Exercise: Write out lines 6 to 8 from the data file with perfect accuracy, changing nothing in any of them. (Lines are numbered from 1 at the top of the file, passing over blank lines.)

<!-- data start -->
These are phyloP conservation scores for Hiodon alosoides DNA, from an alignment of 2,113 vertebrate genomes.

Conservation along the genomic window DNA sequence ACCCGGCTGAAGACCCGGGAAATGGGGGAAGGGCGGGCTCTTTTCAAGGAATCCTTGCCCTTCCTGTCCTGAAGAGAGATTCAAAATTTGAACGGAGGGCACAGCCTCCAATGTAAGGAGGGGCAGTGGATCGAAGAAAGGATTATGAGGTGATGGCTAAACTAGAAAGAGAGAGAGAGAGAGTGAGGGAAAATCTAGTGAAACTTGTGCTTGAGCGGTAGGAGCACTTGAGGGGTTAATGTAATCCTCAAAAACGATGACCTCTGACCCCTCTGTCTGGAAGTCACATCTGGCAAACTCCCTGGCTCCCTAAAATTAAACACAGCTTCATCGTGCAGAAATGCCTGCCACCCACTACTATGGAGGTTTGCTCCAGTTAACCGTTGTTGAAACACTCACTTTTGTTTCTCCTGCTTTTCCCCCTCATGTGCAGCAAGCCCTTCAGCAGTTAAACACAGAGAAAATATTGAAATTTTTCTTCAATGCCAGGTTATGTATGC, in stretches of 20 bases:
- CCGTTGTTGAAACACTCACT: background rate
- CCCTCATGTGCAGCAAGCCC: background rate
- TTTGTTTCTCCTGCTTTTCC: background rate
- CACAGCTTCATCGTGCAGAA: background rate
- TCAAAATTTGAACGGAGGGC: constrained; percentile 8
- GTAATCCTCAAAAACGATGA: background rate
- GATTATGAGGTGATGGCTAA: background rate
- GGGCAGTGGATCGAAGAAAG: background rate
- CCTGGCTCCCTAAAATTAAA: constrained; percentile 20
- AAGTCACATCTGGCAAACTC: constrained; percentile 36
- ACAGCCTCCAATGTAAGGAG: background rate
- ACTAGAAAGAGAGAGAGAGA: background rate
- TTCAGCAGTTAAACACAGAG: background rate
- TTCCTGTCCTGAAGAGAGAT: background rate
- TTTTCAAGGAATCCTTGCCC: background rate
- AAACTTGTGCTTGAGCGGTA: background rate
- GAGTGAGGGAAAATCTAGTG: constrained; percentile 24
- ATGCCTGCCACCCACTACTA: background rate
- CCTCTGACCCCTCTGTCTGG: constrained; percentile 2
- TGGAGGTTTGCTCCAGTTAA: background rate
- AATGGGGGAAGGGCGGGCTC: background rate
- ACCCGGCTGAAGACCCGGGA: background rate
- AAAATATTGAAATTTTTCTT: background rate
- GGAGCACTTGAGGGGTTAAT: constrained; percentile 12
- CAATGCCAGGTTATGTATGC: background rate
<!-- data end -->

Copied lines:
- CACAGCTTCATCGTGCAGAA: background rate
- TCAAAATTTGAACGGAGGGC: constrained; percentile 8
- GTAATCCTCAAAAACGATGA: background rate